Burn them before they learn it and the Four Stages of Learning

There are a few gifted individuals who naturally grasp the details of finance, strategy, and leadership – the core subjects covered during a business simulation exercise. For the rest of us, we study and learn by doing.

During a business simulation exercise, you’ll find that some participants are unaware of their lack of understanding/knowledge of the aforementioned topics. This is referred to as Unconscious Incompetence in the Four Stages of Learning Framework.

Four Stages of Learning

This model was introduced by Management trainer Martin M. Broadwell in 1969. It explains the psychological states involved in learning. Wikipedia

When a participant is in Unconscious Incompetence, it is hard to open his mind to learning. He can’t do anything to improve until he reaches the next stage – Conscious Incompetence. In Conscious Incompetence, a participant has realized he doesn’t know or understand as much as he had thought about a topic. However, the participant is open to looking for help. It is at this stage when instructors can work with the individual to help him better understand a subject and clarify any questions. In other words, the individual is now ready to learn.

To move a participant from Unconscious Competence to Conscious Incompetence he must realize the value of the topic or skill to be learned. But how do Instructors communicate that value? The answer is to have participants practice the concept before you teach it. We call this process “Burn them before they learn it!” It sounds counterproductive, but is highly effective. Here are a few examples:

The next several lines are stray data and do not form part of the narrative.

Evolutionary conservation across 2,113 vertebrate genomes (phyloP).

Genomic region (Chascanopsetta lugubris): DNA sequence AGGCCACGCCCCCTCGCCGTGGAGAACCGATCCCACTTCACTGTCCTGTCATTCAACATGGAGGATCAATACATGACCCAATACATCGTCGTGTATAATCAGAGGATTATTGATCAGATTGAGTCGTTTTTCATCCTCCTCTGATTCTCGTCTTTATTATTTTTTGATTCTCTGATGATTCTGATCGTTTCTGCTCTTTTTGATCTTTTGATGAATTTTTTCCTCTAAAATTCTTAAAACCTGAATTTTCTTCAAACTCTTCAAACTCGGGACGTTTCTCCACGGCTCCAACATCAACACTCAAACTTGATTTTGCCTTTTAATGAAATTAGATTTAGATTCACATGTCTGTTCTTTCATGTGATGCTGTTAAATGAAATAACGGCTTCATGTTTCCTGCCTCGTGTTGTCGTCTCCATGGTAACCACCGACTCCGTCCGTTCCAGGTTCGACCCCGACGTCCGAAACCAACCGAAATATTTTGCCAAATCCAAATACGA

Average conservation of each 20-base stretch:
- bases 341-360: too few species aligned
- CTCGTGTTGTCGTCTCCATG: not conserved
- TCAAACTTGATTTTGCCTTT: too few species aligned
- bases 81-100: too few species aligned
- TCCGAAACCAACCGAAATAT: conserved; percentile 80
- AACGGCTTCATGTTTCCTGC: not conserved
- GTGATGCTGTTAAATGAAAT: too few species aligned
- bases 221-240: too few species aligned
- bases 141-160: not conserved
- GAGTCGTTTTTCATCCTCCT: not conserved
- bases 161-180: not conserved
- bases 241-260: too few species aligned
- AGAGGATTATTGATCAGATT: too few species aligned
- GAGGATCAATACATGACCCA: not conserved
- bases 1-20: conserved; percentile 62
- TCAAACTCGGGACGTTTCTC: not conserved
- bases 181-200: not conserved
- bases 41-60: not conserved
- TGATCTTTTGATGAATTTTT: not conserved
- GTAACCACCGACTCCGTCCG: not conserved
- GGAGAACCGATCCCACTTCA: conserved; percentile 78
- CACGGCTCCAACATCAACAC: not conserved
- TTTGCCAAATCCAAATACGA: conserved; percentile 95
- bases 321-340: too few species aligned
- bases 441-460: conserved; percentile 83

• A quiz at the beginning of the class – It turns out that when you ask participants a few well-chosen business and finance questions, they quickly realize this topic might require more of their attention than previously thought.
  • Business Simulation Practice Round – Ask participants to make a set of practice decisions in the simulation before covering major topics. This will help them realize what their blind spots are in their understanding of business.

By the end of any business simulation exercise, the aim is to take participants to the third stage of learning – Conscious Competence. In this stage, participants have a holistic business perspective. They have experienced, measured, and reviewed business ideas and assessed the impact on the company. Participants can’t reach this level without opening their minds to learning. It all starts with simple, yet powerful, quizzes and exercises before major teaching/simulation sections in your agenda. These will prime your participants to absorb the learning offered to them throughout the rest of your simulation exercise.

P.S. By the way, reaching the fourth level in the pyramid – Unconscious Competence is homework. Is up to participants to have the concepts learned become second nature in their day-to-day.